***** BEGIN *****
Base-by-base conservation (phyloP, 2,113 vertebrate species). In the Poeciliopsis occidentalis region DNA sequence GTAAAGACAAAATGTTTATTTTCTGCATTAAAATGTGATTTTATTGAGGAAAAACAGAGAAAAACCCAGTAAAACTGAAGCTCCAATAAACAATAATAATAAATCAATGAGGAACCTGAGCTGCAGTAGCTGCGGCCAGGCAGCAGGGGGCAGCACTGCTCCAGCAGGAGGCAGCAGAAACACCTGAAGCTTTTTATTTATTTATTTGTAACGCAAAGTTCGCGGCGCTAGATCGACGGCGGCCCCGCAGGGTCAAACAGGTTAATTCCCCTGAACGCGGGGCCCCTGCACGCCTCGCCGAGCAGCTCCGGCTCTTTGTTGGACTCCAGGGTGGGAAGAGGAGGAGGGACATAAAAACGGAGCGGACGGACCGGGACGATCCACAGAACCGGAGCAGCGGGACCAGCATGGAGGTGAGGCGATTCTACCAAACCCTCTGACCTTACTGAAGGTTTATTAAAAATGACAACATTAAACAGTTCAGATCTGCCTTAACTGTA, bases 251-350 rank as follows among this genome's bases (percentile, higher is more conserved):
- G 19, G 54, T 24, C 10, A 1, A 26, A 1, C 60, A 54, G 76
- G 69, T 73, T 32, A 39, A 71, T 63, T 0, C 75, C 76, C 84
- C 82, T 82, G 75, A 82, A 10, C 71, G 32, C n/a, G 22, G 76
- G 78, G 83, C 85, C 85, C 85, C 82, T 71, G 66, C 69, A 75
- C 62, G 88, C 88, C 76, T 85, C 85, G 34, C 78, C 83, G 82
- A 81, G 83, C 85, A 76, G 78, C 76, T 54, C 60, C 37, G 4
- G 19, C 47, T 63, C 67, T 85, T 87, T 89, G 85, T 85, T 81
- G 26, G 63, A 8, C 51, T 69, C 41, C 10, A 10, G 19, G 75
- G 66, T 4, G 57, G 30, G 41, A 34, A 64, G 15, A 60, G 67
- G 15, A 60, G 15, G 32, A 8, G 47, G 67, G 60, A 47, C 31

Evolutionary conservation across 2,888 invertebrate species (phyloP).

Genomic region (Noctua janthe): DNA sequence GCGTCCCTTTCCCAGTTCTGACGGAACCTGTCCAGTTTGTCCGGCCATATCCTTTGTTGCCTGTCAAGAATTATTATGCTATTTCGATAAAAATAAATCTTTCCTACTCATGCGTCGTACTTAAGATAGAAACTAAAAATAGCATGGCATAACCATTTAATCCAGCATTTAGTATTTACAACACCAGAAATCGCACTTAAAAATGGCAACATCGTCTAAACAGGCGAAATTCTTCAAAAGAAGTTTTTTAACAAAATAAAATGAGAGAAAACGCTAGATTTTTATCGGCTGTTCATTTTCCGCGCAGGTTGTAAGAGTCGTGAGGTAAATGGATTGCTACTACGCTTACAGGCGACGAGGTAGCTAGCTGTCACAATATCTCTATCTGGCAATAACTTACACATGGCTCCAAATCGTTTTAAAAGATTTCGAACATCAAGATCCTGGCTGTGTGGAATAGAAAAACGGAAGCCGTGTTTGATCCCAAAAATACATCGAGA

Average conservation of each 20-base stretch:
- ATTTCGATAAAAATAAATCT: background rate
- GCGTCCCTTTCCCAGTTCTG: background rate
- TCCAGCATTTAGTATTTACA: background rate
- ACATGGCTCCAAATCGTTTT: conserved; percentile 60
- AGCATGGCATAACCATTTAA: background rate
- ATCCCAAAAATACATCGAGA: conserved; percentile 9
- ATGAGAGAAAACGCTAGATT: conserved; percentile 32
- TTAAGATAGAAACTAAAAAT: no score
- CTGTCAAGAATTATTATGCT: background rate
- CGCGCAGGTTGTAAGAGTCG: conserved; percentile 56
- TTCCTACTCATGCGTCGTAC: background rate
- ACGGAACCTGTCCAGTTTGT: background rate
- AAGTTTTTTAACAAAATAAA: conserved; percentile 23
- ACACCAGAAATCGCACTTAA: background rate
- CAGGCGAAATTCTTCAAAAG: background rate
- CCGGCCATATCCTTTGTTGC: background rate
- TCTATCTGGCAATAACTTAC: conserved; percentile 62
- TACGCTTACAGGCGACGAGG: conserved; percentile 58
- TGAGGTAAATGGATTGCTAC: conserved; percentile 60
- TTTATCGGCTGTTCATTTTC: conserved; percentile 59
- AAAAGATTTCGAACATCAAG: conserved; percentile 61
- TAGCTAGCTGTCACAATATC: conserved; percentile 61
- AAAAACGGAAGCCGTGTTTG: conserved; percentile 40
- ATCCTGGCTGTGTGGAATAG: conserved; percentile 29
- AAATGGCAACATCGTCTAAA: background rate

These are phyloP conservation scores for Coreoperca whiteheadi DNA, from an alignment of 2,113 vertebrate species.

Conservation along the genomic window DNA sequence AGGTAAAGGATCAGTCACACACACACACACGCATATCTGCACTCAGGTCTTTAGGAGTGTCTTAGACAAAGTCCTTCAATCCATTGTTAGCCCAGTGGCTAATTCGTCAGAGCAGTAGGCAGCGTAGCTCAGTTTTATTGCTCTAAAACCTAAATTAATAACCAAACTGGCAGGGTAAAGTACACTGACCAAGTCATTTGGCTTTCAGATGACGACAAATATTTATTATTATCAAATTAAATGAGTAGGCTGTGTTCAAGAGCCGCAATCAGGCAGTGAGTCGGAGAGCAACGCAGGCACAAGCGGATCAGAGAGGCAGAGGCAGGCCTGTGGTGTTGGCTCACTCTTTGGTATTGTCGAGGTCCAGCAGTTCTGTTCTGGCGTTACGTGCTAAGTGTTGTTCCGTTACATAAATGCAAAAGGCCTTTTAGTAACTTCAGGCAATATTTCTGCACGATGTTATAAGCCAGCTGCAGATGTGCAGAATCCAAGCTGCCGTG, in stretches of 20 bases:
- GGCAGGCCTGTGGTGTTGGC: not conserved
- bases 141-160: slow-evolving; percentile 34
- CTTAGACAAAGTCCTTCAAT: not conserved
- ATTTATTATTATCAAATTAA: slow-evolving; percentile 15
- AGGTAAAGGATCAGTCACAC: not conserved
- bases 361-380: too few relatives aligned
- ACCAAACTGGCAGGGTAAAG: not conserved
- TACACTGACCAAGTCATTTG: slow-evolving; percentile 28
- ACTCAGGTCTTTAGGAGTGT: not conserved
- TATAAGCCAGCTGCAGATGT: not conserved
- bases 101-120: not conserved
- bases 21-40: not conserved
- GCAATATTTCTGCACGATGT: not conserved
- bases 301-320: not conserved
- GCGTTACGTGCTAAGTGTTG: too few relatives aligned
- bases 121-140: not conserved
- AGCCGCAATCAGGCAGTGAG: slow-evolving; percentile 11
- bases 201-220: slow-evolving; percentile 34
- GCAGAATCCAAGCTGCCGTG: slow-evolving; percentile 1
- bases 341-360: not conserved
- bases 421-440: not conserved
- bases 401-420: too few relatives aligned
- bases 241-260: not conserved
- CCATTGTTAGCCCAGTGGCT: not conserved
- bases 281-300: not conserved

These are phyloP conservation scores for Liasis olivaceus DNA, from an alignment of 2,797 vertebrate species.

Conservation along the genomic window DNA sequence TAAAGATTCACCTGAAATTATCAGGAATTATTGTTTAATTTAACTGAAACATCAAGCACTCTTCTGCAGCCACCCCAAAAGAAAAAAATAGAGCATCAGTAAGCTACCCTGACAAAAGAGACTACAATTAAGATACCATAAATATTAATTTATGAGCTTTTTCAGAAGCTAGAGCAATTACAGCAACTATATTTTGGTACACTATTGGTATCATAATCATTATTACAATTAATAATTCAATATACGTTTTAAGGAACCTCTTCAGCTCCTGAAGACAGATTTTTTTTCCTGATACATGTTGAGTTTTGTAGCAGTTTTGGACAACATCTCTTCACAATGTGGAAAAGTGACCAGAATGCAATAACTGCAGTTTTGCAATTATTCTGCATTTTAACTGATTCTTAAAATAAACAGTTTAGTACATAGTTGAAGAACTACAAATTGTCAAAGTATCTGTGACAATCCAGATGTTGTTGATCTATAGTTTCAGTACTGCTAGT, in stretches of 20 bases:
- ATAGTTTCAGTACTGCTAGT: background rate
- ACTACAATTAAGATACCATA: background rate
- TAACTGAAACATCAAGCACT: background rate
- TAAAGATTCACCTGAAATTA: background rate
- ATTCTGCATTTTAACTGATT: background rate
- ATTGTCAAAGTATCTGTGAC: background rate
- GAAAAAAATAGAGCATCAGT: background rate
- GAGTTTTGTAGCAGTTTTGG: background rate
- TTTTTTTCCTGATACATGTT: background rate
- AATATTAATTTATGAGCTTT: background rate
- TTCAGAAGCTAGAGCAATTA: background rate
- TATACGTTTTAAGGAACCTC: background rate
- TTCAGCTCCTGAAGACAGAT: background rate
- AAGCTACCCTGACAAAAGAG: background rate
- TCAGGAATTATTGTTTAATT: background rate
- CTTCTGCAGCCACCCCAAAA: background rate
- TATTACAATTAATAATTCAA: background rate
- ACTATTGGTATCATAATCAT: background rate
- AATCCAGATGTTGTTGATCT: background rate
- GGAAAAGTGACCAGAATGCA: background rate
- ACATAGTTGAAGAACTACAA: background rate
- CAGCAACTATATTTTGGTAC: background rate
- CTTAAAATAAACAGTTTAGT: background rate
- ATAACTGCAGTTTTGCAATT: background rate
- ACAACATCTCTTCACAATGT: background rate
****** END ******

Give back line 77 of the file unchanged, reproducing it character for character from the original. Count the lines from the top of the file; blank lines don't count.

- TTTTTTTCCTGATACATGTT: background rate